A new report has identified an area of the Simpson Desert straddling the South Australian-Northern Territory border as sufficiently promising to be a serious contender in Australia's rapidly emerging underground coal gasification, coal bed methane and gas-to-liquids (GTL) industries. The report, the full text of which will be released shortly, found potential for well in excess of 1 trillion t of coal in the Purni Formation of the Pedirka Basin with estimates suggesting the coal seam potential is very well identified between 200 and 1,000 m depth.

The findings will now be used by Perth-based Central Petroleum Limited (CTP) to explore further the potential for various technology applications such as underground coal gasification (UCG), GTL and coal-to-liquids (CTL). CTP commissioned the independent report, from independent geological consulting firm, Al Maynard & Associates, in the wake of the discovery by the company late last year of significant coal thicknesses of well over 100 m of cumulative coal seams in the Purni Formation. The report's authors were asked to determine the total tonnage of Permian coal in the Basin that could possibly be amenable to UCG and/or coal bed methane (CBM) gas extraction as a possible feedstock for GTL processes. Central Petroleum has other joint ventures over the acreage but is pursuing in its own right, outside the current Joint Venture, the potential for UCG and GTL options in the Pedirka Basin.

The findings are a solid outcome and whilst there has not yet been sufficient drilling to arrive at a JORC resource estimate, the report has defined a coal Exploration Target potential of between 0.6-1.3 trillion tonnes above 1,000 m with a total tonnage inclusive of deeper coal sections of between 1.5 to 2.1 trillion tonnes in CTP's combination of Mining and Petroleum Act permits and applications that covers most of the same ground, Central Petroleum's Managing Director, John Heugh, said.

This is a significant conclusion, as the estimate is based on a realistic contribution of several factors, including a fresh interpretation of the geometry of the Basin, three dimensional data from seismic surveys, 2008 drillholes including cumulative coal intercepts of much greater than 100 m, and supporting geophysical downhole logging data. We were already aware from previous modelling that the Basin's coal footprint extends over more than 9,000 km2 of the Purni Formation alone in EP 93, just one of the company's Pedirka Basin tenements, so this is a further step along the confidence path to vindicate substantive coal focused drilling throughout the Basin.

The tonnage estimates are contained in a combination of petroleum and mining permits dually or singularly held by Central Petroleum over the total footprint hosting the coal seams. The dual tenure enacted by the Company is a strategic move to ensure that clarification by State Authorities (NT & SA Governments) of how competing coal gas extraction technologies will be permitted will be covered under either ‘Mineral' or ‘Petroleum' legislation.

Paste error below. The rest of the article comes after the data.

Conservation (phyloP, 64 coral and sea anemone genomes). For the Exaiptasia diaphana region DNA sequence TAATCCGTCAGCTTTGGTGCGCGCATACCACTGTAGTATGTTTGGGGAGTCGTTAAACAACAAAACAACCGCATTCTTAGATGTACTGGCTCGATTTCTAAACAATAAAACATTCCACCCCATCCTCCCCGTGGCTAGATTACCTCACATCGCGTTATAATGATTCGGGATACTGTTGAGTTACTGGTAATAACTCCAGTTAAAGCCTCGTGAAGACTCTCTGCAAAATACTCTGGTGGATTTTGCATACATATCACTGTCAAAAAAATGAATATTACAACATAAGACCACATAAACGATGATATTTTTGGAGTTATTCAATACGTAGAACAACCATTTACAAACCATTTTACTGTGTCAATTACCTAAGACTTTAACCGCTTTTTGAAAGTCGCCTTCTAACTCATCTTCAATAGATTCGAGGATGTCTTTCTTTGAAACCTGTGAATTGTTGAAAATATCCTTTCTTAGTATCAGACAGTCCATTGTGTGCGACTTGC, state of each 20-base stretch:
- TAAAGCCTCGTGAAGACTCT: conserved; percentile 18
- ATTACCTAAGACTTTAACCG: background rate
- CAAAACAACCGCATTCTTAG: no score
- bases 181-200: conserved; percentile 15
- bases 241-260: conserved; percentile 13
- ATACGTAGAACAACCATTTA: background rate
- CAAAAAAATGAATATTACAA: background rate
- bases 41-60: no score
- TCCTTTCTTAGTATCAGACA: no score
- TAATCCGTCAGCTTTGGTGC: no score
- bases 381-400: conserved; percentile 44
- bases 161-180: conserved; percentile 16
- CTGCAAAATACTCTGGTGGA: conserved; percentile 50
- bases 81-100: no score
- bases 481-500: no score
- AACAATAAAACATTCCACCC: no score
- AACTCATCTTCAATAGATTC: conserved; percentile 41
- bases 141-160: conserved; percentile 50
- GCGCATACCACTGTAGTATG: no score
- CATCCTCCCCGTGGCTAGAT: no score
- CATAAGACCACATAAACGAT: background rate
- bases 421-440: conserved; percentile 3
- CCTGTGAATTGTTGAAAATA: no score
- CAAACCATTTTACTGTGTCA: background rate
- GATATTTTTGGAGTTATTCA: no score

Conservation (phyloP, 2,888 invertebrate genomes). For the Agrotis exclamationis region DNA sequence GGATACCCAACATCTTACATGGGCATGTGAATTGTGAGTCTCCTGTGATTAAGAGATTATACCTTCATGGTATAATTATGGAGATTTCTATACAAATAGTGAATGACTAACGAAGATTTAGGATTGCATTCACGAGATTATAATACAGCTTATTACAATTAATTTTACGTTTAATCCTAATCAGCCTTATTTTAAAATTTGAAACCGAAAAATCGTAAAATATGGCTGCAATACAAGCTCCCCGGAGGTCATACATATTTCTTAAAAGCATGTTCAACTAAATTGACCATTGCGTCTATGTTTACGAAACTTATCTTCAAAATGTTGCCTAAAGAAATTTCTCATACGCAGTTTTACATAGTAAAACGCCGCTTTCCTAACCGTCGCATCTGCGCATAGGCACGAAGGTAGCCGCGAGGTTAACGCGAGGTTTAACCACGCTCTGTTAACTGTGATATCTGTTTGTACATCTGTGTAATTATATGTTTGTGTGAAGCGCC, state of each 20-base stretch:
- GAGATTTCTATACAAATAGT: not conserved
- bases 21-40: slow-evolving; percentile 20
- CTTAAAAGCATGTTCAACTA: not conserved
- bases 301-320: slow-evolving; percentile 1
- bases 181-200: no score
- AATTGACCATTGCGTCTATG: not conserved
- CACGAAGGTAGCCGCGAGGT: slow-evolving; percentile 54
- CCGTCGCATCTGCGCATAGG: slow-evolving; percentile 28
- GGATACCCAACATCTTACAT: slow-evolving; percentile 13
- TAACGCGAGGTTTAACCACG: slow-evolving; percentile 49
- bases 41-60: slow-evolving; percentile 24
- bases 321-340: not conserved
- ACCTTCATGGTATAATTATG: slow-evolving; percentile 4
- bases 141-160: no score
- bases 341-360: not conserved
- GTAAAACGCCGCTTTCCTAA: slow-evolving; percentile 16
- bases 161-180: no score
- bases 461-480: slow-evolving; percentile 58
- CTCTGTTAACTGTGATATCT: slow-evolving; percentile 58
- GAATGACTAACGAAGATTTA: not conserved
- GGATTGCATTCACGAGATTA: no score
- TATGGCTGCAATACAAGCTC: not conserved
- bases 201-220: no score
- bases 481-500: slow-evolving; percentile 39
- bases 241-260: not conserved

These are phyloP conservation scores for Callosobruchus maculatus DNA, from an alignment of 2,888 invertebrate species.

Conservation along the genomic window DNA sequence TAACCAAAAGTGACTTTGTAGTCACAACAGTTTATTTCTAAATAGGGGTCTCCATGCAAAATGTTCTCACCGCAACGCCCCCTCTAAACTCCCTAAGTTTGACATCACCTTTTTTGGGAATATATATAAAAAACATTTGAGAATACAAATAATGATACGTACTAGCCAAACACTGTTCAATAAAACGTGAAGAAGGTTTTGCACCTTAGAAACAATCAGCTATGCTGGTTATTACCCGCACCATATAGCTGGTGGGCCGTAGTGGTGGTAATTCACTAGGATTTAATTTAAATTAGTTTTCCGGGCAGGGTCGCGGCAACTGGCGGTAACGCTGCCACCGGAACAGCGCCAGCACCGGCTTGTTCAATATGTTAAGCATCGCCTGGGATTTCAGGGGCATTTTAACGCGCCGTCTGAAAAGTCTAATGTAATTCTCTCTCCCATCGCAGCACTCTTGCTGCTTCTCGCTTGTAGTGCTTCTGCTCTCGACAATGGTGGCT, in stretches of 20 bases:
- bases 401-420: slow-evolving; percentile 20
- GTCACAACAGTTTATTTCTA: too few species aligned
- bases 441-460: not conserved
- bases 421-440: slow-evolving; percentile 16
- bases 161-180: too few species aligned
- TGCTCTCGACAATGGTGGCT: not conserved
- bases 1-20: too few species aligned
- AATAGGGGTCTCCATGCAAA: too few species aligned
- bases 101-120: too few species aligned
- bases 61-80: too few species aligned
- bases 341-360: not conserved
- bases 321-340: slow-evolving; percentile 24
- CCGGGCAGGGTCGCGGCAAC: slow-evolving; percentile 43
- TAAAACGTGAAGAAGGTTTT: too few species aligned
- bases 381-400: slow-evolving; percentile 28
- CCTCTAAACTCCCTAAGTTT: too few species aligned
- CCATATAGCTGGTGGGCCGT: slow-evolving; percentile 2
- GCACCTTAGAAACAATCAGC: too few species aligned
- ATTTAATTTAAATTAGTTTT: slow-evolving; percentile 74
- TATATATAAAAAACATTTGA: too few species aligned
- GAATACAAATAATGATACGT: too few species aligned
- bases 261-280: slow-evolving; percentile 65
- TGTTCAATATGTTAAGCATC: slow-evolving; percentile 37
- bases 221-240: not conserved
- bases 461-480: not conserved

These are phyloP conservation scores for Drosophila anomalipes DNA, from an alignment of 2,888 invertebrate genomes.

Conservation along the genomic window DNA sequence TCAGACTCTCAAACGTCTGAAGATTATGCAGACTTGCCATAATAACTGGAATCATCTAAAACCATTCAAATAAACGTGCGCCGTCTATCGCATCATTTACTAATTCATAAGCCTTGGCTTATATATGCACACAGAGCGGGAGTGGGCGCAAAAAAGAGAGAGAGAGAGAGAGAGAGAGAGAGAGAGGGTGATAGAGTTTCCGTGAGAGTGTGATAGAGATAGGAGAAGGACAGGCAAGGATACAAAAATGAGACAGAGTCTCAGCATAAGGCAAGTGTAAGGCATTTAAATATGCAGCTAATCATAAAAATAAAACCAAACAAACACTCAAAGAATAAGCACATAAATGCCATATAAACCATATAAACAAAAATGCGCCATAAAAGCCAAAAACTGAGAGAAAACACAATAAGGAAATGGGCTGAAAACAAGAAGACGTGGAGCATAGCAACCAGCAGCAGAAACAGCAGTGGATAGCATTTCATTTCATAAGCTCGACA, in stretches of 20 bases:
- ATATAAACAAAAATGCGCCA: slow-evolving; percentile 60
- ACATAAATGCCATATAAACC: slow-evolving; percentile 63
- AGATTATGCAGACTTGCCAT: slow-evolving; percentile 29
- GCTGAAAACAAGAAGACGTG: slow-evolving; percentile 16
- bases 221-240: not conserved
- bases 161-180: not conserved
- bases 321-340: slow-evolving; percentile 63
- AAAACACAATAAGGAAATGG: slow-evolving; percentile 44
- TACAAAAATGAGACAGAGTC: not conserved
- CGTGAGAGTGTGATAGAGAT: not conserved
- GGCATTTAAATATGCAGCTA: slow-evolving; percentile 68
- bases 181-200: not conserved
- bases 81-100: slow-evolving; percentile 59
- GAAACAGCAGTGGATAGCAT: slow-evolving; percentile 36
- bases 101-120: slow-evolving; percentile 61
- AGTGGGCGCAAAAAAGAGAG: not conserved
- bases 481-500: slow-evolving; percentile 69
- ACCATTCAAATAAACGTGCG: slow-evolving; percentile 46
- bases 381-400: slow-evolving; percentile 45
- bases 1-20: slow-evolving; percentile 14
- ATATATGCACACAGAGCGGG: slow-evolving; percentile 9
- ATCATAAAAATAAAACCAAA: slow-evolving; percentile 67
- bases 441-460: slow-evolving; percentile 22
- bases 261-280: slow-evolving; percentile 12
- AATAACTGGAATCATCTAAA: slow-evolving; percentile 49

Industry experience to date suggests that the range of energy available per tonne of coal via UCG processes is 10-20 Gj/t. This equates to approximately 1 bbl - 2 bbl of liquid petroleum products such as diesel, jet fuel or naphtha per tonne of coal if the gas was put through a GTL plant.

In addition to today's findings, we are also encouraged by the positive UCG trial results being obtained by sector leading operators such as Linc Energy and Carbon Energy, Heugh said. These trial results also compare favourably with the long history of UCG applications fuelling a 400 MW power station in Uzbekistan. The operator there, Yerostigaz, is, so far, the only company in the world that has commercially produced Underground Coal Gas (UCG) for use as feedstock for the generation of power. Not only has it commercially produced gas for nearly 50 years commencing production in 1961 but it has done so continually and without interruption to gas supply during that period. The technology being favoured in Australia's developments in these sectors has also undergone significant innovative improvements in recent years compared to the old UCG and GTL technologies dating back to World War II. We are therefore encouraged and heartened at many levels about the near term coal technology options for the Pedirka Basin that CTP aims to commercialise. 

John Chadwick is editor/proprietor of International Mining magazine - www.im-mining.com